Piezoelectric Materials Applications for Cardiovascular Devices

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Ventricular Assist Device (VAD)
A ventricular assist device (VAD) is a mechanical circulatory device used to pump blood in series or in parallel with the native heart in the cases of extreme heart failure [5]. VADs consist of a pump, and electric controller, and a power source. For the purpose of this website, the pump element will be the central focus of discussion. The pumps can either pump blood in a pulsatile manner, like the heart, or continuously.  The following video further explains the concept of VADs [6]:

Piezoelectric materials, due to their efficiency and size, have also been used to build VADs. Research published by Williams et al. showed the developed of a new VAD using piezoelectric ceramic elements. This particular device is placed in series with the natural heart. It consists of two piezoelectric elements, which are coordinated with the heart rate of the subject. This is accomplished via the loading of high density masses onto the piezoelectric elements to yield resonant frequencies which match a particular heart rate [7]. A pulsatile flow is established due to the subsequent compression from the benders on the thin-walled tubing carrying the blood. The figure below shows the functional schematic and a photograph of the device [7]:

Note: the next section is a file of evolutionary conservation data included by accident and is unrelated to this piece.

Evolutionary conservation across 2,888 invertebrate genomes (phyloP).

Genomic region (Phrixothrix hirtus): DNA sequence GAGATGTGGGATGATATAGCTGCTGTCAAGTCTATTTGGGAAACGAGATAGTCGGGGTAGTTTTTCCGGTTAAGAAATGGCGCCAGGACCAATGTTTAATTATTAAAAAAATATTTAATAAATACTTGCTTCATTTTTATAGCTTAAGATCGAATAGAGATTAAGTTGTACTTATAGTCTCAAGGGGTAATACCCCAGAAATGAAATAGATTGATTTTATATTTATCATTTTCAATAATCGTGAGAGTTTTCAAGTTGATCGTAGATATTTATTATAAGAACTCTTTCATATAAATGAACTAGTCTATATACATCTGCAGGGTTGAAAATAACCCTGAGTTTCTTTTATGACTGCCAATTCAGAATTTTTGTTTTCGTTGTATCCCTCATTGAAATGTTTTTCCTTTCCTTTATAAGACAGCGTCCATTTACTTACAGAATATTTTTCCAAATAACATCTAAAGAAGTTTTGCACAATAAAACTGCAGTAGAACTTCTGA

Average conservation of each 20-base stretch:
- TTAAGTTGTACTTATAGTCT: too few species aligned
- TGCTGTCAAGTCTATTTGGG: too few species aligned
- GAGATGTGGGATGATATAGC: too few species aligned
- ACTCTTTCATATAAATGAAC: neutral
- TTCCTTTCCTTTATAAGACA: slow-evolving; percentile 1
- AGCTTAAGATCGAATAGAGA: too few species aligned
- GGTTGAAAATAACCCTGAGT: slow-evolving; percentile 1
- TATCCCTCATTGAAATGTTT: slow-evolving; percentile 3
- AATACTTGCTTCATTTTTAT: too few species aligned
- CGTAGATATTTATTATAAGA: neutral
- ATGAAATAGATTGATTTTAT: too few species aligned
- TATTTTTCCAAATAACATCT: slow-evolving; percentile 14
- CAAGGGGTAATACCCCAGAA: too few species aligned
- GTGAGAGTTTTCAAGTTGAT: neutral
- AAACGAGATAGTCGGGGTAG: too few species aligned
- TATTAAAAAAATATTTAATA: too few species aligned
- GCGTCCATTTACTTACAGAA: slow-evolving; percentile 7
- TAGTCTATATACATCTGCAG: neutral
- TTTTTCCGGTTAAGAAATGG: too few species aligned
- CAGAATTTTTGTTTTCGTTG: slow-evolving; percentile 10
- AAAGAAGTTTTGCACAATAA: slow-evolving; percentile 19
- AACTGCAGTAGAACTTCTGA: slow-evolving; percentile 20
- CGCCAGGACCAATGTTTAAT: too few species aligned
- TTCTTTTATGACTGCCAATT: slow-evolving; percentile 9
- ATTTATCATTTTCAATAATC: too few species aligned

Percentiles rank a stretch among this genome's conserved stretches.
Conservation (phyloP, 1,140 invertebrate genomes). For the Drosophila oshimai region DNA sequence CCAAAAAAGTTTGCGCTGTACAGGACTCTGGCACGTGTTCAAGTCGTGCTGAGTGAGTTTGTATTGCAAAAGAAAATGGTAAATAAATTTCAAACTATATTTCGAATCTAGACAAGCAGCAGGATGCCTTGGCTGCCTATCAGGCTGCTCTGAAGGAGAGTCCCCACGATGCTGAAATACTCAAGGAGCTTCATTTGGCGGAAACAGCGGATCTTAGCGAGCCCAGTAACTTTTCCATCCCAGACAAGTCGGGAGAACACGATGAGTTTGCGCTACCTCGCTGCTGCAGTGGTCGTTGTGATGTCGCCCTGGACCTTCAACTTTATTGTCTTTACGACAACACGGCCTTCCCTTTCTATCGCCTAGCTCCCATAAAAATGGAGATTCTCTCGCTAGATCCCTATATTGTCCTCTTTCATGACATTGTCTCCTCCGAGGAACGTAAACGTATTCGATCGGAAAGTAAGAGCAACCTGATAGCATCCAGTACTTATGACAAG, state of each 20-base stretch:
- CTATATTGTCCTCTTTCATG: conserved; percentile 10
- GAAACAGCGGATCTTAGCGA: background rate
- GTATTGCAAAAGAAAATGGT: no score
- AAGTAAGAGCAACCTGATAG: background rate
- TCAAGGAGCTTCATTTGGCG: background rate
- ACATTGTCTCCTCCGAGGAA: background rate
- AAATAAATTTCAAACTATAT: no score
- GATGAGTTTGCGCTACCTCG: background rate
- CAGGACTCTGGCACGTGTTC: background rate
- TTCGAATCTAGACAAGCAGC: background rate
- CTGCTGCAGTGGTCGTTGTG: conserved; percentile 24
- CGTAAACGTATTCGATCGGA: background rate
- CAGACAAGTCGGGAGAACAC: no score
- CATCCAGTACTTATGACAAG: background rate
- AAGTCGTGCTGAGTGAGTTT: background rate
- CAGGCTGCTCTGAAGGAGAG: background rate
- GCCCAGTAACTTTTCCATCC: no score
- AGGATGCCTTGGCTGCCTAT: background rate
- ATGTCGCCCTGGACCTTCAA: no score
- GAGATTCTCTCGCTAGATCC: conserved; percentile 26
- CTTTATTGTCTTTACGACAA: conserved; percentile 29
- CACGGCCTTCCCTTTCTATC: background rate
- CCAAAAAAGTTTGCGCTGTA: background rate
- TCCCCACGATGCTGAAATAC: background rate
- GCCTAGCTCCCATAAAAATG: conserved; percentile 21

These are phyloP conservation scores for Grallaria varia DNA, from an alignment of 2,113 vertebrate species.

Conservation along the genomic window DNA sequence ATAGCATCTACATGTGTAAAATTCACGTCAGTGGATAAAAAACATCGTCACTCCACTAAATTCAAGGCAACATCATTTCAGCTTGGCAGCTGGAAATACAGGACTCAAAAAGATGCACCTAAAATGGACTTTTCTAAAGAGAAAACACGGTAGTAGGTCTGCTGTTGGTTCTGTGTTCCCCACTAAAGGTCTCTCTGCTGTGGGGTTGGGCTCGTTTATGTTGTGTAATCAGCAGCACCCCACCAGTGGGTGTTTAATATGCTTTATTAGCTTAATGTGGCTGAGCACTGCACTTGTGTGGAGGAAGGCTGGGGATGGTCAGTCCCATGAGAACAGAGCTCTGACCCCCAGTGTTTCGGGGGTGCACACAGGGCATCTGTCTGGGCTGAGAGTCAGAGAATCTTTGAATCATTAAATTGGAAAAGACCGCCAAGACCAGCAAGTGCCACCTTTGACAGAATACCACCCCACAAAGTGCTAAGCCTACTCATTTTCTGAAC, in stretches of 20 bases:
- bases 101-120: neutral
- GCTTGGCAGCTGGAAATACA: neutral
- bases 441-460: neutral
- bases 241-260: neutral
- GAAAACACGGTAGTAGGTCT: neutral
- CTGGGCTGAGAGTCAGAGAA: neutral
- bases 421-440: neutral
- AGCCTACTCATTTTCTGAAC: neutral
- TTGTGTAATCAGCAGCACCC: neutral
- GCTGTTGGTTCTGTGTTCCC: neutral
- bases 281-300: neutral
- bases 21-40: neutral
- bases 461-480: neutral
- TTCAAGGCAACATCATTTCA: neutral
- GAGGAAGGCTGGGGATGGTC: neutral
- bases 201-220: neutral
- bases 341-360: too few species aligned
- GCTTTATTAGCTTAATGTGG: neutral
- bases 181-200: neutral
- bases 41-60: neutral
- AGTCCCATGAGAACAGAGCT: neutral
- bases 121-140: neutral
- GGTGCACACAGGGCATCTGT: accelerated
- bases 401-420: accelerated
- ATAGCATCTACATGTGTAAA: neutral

The piezoelectric elements are composed of zironate titanate ceramic strips; while the weights, used to yield the desired resonant frequencies, are made of tungsten alloy and weigh 0.44 kg [7]. One end of the element is clamped, while the other end is supported by dry ball bearings with stationary shafts. These shafts hold the polyether polyurethane segmented tubing, which carries the blood. The peak driving voltage for the piezoelectric elements is achieved at a peak level of 20 V/mil, which has been proven to prevent material failure [7].

The device offers the advantage of simple fabrication, low power consumption than earlier designs (see intra-aortic balloon pump), and noiseless electrical operation. In addition, the piezoelectric device is non-invasive and uses only 5% of the power required by pneumatic pumps [7].

Another VAD exploits the properties of a piezoelectric material to ensure proper function. The piezoelectric material lies within an intracardiac pump catheter and acts as a differential piezoresistive pressure sensor [8]. The device monitors variances in pressure during use and provides adequate feedback for corrective action. The figure below shows a picture of the device [8]: